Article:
This happened in 1969, when my birthdate came up No. 2 out of the draft lottery fishbowl. Vietnam was chewing up young men by the thousands, and it had been decided that student deferments (I was a junior at UC Berkeley) would end. By the spring of 1970 I had received my “notice to appear.” That was the infamous “Greetings from the President of the United States” letter ordering me to appear for my physical exam – step one on the way to ‘Nam.
Now you could get just about anything on the streets of Berkeley in those days, and I somehow found a free legal service that specialized in draft issues. A nice law student told me that if I didn’t, in fact, want to join the Army, I had just a few options: I could try for conscientious-objector status; I could try to get out on a physical deferment; or I could refuse induction, with the likelihood of jail time.
He suggested that in any event, I apply for a C.O. He wasn’t hopeful; my draft board in southern California had turned down Quakers, for god’s sake. But he said it would look good on my record should I ultimately refuse induction. I did oppose war, that one in particular. But I’d never had to articulate my beliefs formally before. I wrote a pretty good essay, I think. Better than anything I’d written for school. But it was, of course, denied.
My prospects for a 4F or a 1Y physical deferment were not strong. I was a healthy kid with some minor back and ankle problems from playing volleyball. I’d had an anaphylactic reaction to a bee sting once. But I’m not sure I even remembered that. The lawyer told me guys had speeded up their hearts with drugs and shot themselves in the foot and still passed their physicals in cynical, seen-everything California.
Did I know anyone in Wyoming, or Idaho? he asked. The question baffled me at first. He explained: If I could move, at least get a post-office box, in a state where they filled their draft quota with volunteers, then I’d stand a better chance of flunking my physical.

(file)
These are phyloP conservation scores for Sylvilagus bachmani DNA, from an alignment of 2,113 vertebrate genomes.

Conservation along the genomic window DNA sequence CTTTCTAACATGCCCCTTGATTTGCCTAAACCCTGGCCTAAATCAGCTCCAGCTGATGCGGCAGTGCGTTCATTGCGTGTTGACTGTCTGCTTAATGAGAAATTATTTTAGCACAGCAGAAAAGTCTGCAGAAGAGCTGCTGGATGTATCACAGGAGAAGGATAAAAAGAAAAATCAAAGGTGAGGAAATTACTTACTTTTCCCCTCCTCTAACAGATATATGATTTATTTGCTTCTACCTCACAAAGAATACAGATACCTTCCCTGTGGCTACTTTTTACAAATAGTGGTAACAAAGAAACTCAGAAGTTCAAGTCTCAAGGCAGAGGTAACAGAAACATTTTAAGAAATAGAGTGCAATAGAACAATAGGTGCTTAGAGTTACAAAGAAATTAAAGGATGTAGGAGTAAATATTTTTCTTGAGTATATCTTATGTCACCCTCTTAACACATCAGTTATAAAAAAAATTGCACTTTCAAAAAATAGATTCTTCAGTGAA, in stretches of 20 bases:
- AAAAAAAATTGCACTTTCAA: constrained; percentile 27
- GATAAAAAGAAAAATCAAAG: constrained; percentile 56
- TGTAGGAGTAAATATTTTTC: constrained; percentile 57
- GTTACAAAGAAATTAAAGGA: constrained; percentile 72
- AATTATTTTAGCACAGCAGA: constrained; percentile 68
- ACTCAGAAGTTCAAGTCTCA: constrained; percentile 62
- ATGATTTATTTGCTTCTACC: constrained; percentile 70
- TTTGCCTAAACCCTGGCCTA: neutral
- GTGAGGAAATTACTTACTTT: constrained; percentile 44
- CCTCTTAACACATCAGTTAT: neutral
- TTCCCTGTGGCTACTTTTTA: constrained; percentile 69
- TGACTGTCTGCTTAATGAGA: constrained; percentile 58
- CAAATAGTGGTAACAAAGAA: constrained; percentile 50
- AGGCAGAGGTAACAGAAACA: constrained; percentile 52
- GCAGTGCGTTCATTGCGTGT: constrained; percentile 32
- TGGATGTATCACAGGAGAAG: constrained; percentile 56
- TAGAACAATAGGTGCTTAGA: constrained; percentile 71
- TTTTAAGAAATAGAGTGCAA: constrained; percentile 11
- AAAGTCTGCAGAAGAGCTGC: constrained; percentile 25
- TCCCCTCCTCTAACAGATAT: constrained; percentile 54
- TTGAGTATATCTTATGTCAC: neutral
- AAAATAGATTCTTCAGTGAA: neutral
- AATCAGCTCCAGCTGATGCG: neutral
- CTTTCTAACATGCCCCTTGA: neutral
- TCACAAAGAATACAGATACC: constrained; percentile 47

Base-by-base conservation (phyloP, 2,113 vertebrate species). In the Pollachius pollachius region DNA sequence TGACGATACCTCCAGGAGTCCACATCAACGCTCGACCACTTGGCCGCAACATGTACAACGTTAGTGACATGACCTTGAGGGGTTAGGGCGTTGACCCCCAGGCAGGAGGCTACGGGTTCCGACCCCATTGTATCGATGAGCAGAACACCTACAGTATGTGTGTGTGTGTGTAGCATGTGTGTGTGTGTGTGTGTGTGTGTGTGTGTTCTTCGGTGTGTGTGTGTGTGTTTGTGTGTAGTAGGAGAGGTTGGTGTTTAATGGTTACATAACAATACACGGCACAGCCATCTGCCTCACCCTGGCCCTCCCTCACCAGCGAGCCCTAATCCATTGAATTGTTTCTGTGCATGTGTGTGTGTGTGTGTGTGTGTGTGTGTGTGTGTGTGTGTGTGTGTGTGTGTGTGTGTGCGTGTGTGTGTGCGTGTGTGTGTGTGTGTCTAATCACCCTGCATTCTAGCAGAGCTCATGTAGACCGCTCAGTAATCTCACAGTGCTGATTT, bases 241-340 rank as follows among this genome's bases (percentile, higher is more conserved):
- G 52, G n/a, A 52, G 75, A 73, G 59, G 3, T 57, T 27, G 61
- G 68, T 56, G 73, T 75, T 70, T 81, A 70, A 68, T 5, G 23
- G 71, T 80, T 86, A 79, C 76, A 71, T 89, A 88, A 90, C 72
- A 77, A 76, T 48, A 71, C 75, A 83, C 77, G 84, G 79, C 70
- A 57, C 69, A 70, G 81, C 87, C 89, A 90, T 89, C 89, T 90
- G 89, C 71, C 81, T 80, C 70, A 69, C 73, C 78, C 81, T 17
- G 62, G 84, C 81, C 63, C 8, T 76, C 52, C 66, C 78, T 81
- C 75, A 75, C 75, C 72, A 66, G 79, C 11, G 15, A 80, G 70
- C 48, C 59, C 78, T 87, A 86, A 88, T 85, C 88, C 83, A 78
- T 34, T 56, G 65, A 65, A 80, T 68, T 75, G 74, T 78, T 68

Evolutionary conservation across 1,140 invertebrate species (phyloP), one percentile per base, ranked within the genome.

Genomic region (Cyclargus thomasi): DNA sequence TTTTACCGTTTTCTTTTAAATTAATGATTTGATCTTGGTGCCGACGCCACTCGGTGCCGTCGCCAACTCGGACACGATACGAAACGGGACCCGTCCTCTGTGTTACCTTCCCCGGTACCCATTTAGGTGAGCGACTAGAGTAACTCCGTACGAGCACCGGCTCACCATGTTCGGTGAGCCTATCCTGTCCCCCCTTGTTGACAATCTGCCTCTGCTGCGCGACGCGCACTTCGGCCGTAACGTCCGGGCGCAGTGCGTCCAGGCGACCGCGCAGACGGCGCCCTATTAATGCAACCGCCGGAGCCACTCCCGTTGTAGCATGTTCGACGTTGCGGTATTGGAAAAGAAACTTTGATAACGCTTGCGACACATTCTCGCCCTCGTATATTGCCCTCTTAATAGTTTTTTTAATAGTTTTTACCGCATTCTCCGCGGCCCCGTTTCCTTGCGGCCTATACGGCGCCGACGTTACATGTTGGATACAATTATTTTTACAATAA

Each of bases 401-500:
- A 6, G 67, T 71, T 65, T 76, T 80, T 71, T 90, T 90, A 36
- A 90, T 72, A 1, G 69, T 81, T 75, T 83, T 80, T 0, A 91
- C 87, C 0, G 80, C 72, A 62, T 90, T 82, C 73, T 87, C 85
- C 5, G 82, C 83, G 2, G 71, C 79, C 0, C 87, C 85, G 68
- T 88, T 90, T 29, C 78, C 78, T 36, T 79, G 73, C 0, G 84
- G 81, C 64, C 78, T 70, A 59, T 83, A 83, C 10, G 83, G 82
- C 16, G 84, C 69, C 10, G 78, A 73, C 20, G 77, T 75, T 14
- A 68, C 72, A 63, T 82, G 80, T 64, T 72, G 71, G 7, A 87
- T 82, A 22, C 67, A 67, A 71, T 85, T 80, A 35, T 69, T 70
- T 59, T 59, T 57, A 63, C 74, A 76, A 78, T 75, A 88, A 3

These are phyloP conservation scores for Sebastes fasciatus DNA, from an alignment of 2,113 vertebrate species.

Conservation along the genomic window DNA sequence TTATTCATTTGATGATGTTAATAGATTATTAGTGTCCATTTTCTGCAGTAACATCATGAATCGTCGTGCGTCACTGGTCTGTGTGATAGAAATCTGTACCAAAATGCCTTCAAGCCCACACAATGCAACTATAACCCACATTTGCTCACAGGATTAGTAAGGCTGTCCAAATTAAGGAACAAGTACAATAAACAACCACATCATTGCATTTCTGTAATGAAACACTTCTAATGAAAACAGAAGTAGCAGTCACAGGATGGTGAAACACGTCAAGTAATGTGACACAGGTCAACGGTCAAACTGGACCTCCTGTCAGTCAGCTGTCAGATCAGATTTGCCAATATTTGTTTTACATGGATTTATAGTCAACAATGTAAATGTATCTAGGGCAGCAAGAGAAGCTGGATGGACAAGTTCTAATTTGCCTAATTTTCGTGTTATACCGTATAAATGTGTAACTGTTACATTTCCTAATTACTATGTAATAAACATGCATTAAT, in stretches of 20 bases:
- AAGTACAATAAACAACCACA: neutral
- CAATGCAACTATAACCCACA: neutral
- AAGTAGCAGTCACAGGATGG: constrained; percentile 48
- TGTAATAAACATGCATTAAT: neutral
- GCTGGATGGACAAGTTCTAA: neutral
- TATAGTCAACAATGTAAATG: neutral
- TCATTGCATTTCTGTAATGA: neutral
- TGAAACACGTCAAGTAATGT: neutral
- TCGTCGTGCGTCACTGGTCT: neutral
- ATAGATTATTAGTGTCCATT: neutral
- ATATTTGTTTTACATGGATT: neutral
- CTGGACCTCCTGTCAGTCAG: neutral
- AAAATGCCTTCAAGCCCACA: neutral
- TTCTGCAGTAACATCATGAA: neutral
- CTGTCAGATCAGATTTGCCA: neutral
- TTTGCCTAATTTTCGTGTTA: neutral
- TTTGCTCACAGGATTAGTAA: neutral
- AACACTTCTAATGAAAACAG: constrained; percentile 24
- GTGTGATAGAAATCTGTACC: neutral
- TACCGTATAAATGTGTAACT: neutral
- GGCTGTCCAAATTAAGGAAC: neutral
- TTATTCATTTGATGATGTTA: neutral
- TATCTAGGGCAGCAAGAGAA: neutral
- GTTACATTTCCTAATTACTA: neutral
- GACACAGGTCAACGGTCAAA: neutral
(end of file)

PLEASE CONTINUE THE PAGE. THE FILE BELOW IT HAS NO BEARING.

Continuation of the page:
As it happened I did know someone in Idaho, an old girlfriend who had moved to a cabin outside Sun Valley with a new beau. Well then, my advisor said, drive there now, get a post-office box, and write the Selective Service from there, saying you just received their notice to appear. That’ll buy you a few months. They’ll reschedule your physical for the end of the summer in Boise. You can get all your records together. Get X-rays of your spine. Your friend can check your box and let you know when to come back.
It all seemed surreal. And of dubious advantage. But I was surer with each passing day that the war was wrong, and I wasn’t going to contribute to its prosecution. I also didn’t want to die.
Berkeley had become a kind of war zone itself over the last year. Revelations of Nixon’s secret invasion of Cambodia had rocked the city and shut the campus down. I’d been clubbed in the shins by police at one rally. Gagged, choking and half blind, by tear gas at another. (I was actually just trying to cross campus to get home.) I saw a man shot to death on a rooftop by Alameda County Sheriff's deputies. Governor Ronald Reagan had said something about a “bloodbath.” If the protesters want a bloodbath, then let there be a bloodbath.
And (on the powerful positive) I had looked over an undulating sea of half-a-million heads, six lanes wide, on a peace march to Golden Gate Park in San Francisco.
I went home at one point and talked with my parents about going to jail or perhaps going to Canada. They looked stricken. My dad had fought in World War II. He never would have considered not going. But he acknowledged that this was different. They didn’t try to influence me one way or another. I left with a pit in my stomach. At age 21, I didn’t know if I had the guts to choose either path.
Central Idaho was gorgeous in September. I drove along spring-fed trout streams through hayfields and sage-covered hills. I thought about Papa Hemingway, who completed The Sun Also Rises in a room at the Sun Valley Lodge. I tried not to think about his killing himself there, despondent and broken at 61.
The bus to Boise left promptly at 7 a.m. The Selective Service had thoughtfully reserved me a seat.
To be continued . . .